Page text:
Monday, November 16, 2009

Minority Candidate 3

One more thing before moving on from this topic...

I've been talking about Walter Shapiro's claim that if Sarah Palin could win 35% of GOP primary votes, winner-take-all rules would make her the nominee. I argued that Shapiro is wrong.

However, I've been focused on Shapiro's 35% assumption. It's worth mentioning that as Palin approached 50%, the odds start to change.

We're talking about a candidate who could win a certain, minority, percentage of the primary vote but be unacceptable to the rest of the party. At 35%, I think it's clear that the field would winnow, and the 35% candidate would lose some of the pre-winnowed contests and all of the post-winnowing contests. I think that still holds at 40%.

As the candidate approaches 50%, however, her chances improve. Now, she'll win most or all of the contests before the field winnows, racking up a delegate lead. Meanwhile, if the field winnows imperfectly, and as she gets closer to 50%, her chances of winning are pretty good. If the party is solidly against her 52-48, then all it takes is a small number of voters to cast their ballots for candidates who have already withdrawn, or perhaps for a Kucinich or Ron Paul type spoiler, for her to beat the broadly acceptable candidate. For example, in the 2008 Kentucky primary, held after the nomination was locked up, Romney and Giuliani combined for 6% of the vote (and Ron Paul took another 7%). So it's possible to imagine a scenario in which a 45% Palin edges out a Romney or Pawlenty, who draws only 44%, leaving the remaining 11% to be scattered among the also-rans. Again, that's more likely the closer Palin gets to 50.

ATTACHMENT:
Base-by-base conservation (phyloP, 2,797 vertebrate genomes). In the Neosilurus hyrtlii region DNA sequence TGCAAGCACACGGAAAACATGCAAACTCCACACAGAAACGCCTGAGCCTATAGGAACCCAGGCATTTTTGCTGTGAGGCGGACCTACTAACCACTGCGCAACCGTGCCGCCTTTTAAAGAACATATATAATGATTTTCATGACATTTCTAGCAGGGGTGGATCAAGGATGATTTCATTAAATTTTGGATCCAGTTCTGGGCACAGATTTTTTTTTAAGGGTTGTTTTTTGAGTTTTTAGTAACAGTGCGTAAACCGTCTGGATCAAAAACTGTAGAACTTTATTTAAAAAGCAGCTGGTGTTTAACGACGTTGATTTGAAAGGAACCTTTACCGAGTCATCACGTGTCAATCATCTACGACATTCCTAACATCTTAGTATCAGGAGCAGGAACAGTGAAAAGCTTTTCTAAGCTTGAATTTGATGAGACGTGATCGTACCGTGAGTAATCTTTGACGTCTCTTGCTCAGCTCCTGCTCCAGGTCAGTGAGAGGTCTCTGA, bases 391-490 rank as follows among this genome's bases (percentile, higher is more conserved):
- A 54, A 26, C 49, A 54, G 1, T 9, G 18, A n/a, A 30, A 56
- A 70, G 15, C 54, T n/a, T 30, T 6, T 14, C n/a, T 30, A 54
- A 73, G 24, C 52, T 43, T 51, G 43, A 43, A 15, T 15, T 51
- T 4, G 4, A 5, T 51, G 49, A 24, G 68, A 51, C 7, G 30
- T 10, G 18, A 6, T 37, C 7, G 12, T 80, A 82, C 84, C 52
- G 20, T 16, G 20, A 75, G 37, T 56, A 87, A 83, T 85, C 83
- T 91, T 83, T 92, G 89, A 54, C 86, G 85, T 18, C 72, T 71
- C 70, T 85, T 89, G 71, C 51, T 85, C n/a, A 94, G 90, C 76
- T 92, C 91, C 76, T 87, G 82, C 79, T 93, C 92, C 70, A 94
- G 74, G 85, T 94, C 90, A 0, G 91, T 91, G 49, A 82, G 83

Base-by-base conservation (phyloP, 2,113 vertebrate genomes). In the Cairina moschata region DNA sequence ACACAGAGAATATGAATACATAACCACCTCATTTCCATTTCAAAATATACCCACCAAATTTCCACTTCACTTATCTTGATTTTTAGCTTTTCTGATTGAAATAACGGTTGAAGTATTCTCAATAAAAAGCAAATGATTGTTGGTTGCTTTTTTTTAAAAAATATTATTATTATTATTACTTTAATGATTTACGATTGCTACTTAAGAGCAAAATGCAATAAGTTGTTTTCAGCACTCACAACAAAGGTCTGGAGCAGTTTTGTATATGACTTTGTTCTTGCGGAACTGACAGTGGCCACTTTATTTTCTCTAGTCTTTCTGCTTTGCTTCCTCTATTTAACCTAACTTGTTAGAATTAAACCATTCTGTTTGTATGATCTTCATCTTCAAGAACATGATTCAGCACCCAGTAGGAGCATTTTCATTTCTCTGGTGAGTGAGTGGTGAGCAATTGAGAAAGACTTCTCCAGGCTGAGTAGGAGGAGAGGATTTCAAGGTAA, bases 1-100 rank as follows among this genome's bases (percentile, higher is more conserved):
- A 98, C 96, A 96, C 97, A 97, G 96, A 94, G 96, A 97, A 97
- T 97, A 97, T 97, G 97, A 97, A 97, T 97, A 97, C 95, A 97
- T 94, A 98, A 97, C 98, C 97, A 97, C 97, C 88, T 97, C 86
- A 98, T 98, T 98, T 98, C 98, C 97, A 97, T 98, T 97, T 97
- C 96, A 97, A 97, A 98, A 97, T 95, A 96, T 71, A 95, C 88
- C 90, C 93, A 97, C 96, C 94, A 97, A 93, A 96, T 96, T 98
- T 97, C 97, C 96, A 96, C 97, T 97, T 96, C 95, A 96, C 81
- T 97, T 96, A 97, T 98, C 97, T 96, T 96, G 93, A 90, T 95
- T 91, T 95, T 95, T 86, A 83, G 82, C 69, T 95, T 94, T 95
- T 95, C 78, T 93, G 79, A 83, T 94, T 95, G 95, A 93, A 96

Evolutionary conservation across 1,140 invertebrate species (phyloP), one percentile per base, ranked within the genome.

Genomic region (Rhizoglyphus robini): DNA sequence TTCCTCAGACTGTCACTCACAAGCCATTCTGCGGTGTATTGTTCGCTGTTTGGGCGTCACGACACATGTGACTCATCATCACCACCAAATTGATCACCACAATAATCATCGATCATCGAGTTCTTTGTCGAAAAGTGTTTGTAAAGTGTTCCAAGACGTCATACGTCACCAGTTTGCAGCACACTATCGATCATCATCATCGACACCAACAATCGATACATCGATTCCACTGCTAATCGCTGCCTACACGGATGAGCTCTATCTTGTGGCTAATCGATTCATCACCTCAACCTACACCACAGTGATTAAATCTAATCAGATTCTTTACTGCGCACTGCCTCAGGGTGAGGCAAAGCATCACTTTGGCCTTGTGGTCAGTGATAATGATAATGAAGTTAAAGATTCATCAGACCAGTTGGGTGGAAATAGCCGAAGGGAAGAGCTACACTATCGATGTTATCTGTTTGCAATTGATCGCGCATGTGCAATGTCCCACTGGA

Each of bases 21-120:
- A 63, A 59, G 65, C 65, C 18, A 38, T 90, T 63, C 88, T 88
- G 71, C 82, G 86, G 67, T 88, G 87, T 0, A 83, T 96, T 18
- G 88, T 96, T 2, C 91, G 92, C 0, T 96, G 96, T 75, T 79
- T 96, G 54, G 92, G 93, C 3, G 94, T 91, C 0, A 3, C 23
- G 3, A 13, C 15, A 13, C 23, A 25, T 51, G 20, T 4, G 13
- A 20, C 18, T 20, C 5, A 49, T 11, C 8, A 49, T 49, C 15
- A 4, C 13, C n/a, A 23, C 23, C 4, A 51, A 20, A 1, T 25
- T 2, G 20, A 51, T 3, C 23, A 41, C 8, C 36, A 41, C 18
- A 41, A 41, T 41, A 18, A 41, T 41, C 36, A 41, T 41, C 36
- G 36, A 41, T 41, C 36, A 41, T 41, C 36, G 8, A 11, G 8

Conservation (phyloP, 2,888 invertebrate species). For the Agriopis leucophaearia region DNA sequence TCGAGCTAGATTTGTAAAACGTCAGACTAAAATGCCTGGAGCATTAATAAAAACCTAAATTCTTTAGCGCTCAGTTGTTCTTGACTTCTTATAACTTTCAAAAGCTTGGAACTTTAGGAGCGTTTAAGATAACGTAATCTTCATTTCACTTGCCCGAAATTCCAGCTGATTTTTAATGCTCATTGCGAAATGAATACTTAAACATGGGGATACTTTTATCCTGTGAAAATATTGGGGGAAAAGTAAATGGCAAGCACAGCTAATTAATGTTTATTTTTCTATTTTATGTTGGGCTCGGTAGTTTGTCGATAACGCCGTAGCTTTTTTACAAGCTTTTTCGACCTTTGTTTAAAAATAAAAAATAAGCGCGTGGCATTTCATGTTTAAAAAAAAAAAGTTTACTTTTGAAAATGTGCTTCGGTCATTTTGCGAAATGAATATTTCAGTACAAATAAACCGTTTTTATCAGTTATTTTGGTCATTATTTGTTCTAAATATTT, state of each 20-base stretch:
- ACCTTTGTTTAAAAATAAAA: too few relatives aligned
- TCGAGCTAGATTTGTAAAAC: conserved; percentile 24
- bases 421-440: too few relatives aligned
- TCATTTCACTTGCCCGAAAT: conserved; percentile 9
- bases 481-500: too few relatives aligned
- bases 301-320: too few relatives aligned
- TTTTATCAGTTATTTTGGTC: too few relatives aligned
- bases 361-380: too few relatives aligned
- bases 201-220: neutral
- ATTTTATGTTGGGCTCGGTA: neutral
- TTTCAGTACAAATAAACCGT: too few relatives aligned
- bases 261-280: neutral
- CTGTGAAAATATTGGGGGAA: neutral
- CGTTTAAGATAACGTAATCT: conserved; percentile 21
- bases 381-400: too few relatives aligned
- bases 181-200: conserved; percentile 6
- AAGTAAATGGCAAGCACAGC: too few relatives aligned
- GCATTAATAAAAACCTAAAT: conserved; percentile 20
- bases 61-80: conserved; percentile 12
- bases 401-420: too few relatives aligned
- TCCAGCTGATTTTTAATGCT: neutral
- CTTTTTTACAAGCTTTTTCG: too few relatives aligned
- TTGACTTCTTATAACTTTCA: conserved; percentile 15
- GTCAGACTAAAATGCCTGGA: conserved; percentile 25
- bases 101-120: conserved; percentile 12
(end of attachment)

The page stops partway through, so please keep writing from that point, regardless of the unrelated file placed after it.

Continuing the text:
The kicker here, however, is that the same thing could happen in a PR system. A candidate on the Democratic side who gets 48% of the vote will probably get a bit over 50% of the (pledged) delegates, because candidates below a threshhold (typically 10% or 15%) do not receive any delegates.

Is there some sweet spot in which a minority candidate could win the nomination under winner-take-all but not proportional representation? Sure. If the candidate's votes were distributed just the right way across states, a minority candidate could, in theory, win a system that was winner-take-all by state. It's even theoretically easier in a system that combines the two -- if the minority candidate can manage to concentrate most of her votes in the winner-take-all states, still picking up some delegates in the proportional states, that would help. Three years out (only two plus years before Iowa!), it's fun for political junkies, myself included, to speculate about such things. But realistically, a candidate who is solidly opposed by 50% or more of a political party isn't going to win a presidential nomination. If Sarah Palin wants to win in 2012, she'll have to do better than that.


  1. Excellent series of posts, Jonathan.

    The thing that struck me about Shapiro's argument is that it was missing two valuable pieces: whether the winner-take-all primaries are opened/closed and when they all take place on the calendar. Well, I finally did what I should have done when I left my comment on your Palin's Future post: I put all that in a table (all 20 winner-take-all states plus DC by opened/closed and timing.) You and your readers may be interested. You can find it here (Oh, the shameful self-plug.).

  2. Thannks!

    I'm interpreting what he says pretty strictly, with the 35% as a hard cap on Palin's possibilities. If that's true, it really doesn't matter where in the process the winner-take-alls fall, because she won't win them, at least not after the first couple of states.

    That said, I agree that this is one case where open/closed could matter -- and I do recommend Josh's nice post on where, when, and how the winner-take-alls are (he didn't mention it above, but the answer is that they aren't really very friendly to Palin at all).

    Anyway, follow his link to Josh's site for much more detail.


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